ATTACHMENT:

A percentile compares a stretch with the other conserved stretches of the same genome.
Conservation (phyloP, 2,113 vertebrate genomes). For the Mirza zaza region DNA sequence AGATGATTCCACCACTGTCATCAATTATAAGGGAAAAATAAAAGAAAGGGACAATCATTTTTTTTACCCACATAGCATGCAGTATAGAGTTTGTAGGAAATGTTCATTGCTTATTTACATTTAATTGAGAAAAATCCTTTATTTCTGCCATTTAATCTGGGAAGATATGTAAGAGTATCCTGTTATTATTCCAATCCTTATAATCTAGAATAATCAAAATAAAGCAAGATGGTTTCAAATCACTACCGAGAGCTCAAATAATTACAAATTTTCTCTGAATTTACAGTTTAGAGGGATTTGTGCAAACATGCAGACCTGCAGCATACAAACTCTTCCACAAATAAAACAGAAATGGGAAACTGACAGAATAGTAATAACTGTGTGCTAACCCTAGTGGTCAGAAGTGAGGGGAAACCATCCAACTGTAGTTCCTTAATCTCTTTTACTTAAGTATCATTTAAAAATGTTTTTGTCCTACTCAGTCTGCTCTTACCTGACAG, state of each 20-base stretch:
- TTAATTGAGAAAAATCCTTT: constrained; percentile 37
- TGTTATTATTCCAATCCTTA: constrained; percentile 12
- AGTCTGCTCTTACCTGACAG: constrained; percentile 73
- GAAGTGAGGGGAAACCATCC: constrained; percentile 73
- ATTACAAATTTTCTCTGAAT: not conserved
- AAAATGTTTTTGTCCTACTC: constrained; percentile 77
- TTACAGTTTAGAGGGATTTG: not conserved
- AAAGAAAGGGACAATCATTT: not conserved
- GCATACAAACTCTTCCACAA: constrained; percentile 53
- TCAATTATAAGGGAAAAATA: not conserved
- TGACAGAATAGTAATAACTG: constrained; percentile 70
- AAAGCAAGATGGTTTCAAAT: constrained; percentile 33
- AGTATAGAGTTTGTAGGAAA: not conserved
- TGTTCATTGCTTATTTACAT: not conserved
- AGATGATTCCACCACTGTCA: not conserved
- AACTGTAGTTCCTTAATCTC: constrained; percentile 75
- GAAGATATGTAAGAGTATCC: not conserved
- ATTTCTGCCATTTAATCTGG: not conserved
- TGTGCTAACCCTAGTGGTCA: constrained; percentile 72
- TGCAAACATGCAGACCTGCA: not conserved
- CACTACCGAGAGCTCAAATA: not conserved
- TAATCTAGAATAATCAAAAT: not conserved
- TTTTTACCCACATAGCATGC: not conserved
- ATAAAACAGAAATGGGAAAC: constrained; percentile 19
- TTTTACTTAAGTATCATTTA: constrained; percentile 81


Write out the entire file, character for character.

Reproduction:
A percentile compares a stretch with the other conserved stretches of the same genome.
Conservation (phyloP, 2,113 vertebrate genomes). For the Mirza zaza region DNA sequence AGATGATTCCACCACTGTCATCAATTATAAGGGAAAAATAAAAGAAAGGGACAATCATTTTTTTTACCCACATAGCATGCAGTATAGAGTTTGTAGGAAATGTTCATTGCTTATTTACATTTAATTGAGAAAAATCCTTTATTTCTGCCATTTAATCTGGGAAGATATGTAAGAGTATCCTGTTATTATTCCAATCCTTATAATCTAGAATAATCAAAATAAAGCAAGATGGTTTCAAATCACTACCGAGAGCTCAAATAATTACAAATTTTCTCTGAATTTACAGTTTAGAGGGATTTGTGCAAACATGCAGACCTGCAGCATACAAACTCTTCCACAAATAAAACAGAAATGGGAAACTGACAGAATAGTAATAACTGTGTGCTAACCCTAGTGGTCAGAAGTGAGGGGAAACCATCCAACTGTAGTTCCTTAATCTCTTTTACTTAAGTATCATTTAAAAATGTTTTTGTCCTACTCAGTCTGCTCTTACCTGACAG, state of each 20-base stretch:
- TTAATTGAGAAAAATCCTTT: constrained; percentile 37
- TGTTATTATTCCAATCCTTA: constrained; percentile 12
- AGTCTGCTCTTACCTGACAG: constrained; percentile 73
- GAAGTGAGGGGAAACCATCC: constrained; percentile 73
- ATTACAAATTTTCTCTGAAT: not conserved
- AAAATGTTTTTGTCCTACTC: constrained; percentile 77
- TTACAGTTTAGAGGGATTTG: not conserved
- AAAGAAAGGGACAATCATTT: not conserved
- GCATACAAACTCTTCCACAA: constrained; percentile 53
- TCAATTATAAGGGAAAAATA: not conserved
- TGACAGAATAGTAATAACTG: constrained; percentile 70
- AAAGCAAGATGGTTTCAAAT: constrained; percentile 33
- AGTATAGAGTTTGTAGGAAA: not conserved
- TGTTCATTGCTTATTTACAT: not conserved
- AGATGATTCCACCACTGTCA: not conserved
- AACTGTAGTTCCTTAATCTC: constrained; percentile 75
- GAAGATATGTAAGAGTATCC: not conserved
- ATTTCTGCCATTTAATCTGG: not conserved
- TGTGCTAACCCTAGTGGTCA: constrained; percentile 72
- TGCAAACATGCAGACCTGCA: not conserved
- CACTACCGAGAGCTCAAATA: not conserved
- TAATCTAGAATAATCAAAAT: not conserved
- TTTTTACCCACATAGCATGC: not conserved
- ATAAAACAGAAATGGGAAAC: constrained; percentile 19
- TTTTACTTAAGTATCATTTA: constrained; percentile 81